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A Lot or a Little?
What you will—and won't—find in this movie.
Shows the importance of imagination -- instead of/in addition to the value of facts. Themes include communication, the delicate nature of human memory, and the way we need to tell stories, not just for entertainment, but to live.
Positive Role Models
This version of Sherlock Holmes doesn't have some of the iffy habits of his fictional counterpart (drug use, rudeness, etc.), and though he's older and more forgetful, he's as smart as ever; he may still inspire younger viewers to hit the books. (He certainly inspires his young friend in the story to do the same.)
Violence & Scariness
Some upsetting images. A boy gets stung by wasps (big, red bumps on his skin) and is near death. A woman is hit by a train. A girl has scars on one side of her face (she's a Hiroshima survivor). Holmes falls out of bed and cuts himself; some blood is shown. Reference to poison (little bottle shown). Arguing.
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Drinking, Drugs & Smoking
Some background smoking.
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Parents Need to Know
Parents need to know that Mr. Holmes is a drama about the "real life" version of Sherlock Holmes, retired at age 93 and dealing with memory loss. Though the movie has some mystery elements, it's not a traditional Holmes whodunnit, and it certainly isn't an explosive action adventure like the recent Robert Downey Jr. Sherlock Holmes films. There are some upsetting images/topics, including a boy being stung by wasps, a man falling out of bed, bloody cuts, a woman being hit by a train, a girl with scars on her face, and references to things like miscarriages and poison. Language is limited to one use of "damn," and there's some background smoking. Although this all adds up to not very much in the way of iffy material, younger viewers might be a little bored by the concerns of an elderly man (although his 14-year-old friend could be a draw). But for patient viewers, it's an outstanding, extremely thoughtful movie about the mysteries of memory and storytelling. To stay in the loop on more movies like this, you can sign up for weekly Family Movie Night emails.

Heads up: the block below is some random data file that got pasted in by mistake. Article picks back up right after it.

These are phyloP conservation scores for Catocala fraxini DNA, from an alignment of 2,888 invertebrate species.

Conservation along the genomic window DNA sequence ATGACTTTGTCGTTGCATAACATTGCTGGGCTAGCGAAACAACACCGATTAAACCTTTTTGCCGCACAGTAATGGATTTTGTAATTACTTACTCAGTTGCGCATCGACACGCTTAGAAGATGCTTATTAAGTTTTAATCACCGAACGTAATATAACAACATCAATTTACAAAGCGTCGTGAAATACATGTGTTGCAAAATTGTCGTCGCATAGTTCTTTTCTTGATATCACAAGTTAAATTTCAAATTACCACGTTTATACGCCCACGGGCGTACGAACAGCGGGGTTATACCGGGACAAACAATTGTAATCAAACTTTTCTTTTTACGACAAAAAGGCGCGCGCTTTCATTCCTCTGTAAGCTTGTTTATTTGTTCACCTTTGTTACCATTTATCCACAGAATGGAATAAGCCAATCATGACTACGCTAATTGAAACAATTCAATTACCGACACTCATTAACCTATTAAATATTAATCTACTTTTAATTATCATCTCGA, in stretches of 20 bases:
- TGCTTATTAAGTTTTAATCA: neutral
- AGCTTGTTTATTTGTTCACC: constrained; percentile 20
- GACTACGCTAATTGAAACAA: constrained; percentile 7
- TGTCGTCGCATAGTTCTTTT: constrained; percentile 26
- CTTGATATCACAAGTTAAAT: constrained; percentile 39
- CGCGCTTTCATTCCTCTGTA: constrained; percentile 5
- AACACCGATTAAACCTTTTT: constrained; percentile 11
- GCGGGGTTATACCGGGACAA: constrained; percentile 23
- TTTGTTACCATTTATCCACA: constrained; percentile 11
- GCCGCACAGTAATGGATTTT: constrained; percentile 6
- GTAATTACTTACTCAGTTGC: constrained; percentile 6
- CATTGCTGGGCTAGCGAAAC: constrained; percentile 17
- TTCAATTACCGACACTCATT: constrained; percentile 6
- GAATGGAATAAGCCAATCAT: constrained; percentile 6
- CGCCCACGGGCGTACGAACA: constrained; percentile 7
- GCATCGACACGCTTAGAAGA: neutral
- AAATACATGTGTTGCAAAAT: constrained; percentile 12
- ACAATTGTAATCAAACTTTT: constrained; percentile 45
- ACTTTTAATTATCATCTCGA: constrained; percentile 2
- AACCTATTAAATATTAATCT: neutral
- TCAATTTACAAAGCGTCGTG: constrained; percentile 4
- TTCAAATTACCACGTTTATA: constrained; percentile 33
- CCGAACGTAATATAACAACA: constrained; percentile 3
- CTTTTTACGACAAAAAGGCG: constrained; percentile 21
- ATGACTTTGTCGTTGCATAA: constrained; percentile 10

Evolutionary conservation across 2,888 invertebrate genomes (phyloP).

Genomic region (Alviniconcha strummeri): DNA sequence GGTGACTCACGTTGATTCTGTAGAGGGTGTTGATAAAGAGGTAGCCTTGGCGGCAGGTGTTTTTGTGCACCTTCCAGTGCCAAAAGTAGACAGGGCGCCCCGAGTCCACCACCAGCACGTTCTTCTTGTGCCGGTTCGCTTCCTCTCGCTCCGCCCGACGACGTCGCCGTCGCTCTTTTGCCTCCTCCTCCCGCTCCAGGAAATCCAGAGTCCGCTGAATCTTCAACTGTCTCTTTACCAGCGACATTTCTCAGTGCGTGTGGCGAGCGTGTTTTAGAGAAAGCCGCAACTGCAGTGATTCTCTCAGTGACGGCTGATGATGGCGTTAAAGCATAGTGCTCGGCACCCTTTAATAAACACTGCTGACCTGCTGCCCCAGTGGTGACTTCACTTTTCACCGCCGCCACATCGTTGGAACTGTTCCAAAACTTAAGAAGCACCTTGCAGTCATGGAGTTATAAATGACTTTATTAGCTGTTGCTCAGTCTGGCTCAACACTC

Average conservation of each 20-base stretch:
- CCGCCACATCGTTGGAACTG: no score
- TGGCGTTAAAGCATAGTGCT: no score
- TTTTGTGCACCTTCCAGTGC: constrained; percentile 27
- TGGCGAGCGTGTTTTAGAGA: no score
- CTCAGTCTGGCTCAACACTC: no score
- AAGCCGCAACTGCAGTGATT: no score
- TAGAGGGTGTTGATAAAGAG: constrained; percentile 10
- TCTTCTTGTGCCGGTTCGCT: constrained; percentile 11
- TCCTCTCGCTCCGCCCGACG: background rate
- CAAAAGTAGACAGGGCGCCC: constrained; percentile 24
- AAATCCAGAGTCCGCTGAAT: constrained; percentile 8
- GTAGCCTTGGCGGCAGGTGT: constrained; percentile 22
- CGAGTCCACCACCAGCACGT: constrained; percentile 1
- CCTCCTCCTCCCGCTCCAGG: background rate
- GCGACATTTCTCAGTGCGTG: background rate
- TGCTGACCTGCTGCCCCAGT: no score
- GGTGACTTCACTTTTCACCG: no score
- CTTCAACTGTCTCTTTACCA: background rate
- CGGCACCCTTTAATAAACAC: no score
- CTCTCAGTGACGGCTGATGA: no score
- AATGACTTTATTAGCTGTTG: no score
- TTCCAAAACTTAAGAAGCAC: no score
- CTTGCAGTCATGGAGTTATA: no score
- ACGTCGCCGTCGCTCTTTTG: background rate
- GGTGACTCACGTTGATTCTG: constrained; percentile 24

Is It Any Good?
After two Twilight movies, director Bill Condon returns to the territory of his best movie, Gods and Monsters, with this thoughtful, low-key drama about the mysteries of memory and storytelling. Mr. Holmes may disappoint some viewers by not actually being a Sherlock Holmes mystery (nor is it an explosive adventure like Guy Ritche's Sherlock Holmes), but it's a great movie, a brilliant rumination on the delicate nature of human memory and the way we need to tell stories, not just for entertainment, but to live.
Screenwriter Jeffrey Hatcher (working from Mitch Cullin's novel) constructs an elaborate series of meditative flashbacks, dreams, and memories. It's deep and complex, and Condon makes it all seem quietly simple. Nothing seems concrete or certain, yet everything is connected, from the use of glass and bees, books, and movies, to young Roger's inability to remember stories from his early years. The fine performances by Condon regulars McKellen and Linney top it off. (Fun fact: The grown-up star of 1985's Young Sherlock Holmes, Nicholas Rowe, appears as a screen version of Holmes in a movie house.)
Did we miss something on diversity?
Research shows a connection between kids' healthy self-esteem and positive portrayals in media. That's why we've added a new "Diverse Representations" section to our reviews that will be rolling out on an ongoing basis. You can help us help kids by suggesting a diversity update.